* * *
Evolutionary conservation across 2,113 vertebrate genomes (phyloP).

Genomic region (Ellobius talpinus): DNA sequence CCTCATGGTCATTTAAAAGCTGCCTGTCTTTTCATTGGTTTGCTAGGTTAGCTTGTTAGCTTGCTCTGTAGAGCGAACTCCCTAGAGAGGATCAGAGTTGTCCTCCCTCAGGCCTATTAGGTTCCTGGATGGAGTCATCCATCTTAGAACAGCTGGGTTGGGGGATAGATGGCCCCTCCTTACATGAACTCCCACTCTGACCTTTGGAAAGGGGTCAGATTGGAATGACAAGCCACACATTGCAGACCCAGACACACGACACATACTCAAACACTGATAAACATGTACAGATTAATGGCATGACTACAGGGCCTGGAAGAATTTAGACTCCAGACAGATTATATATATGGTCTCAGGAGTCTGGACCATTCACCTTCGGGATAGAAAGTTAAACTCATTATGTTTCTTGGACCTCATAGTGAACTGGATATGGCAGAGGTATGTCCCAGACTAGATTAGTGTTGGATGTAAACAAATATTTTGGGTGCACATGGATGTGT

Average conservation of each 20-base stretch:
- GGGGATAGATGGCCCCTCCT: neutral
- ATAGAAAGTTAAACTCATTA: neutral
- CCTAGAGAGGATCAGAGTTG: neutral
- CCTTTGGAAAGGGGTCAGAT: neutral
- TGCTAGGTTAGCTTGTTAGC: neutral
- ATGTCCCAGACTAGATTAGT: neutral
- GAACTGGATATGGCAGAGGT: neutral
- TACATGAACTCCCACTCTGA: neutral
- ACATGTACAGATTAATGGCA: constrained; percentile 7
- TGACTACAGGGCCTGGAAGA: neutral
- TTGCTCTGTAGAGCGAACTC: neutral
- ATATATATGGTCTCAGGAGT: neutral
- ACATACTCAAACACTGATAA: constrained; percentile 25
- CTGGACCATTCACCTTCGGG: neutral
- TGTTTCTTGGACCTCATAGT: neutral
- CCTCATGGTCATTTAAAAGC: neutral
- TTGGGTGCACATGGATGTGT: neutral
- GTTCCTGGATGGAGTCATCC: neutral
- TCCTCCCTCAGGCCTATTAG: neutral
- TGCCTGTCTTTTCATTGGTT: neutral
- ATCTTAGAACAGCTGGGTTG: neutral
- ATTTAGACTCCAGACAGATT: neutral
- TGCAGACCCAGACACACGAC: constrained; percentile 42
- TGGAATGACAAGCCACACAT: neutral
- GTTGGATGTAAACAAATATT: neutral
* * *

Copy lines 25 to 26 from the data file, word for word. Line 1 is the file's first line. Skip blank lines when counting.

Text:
- ATTTAGACTCCAGACAGATT: neutral
- TGCAGACCCAGACACACGAC: constrained; percentile 42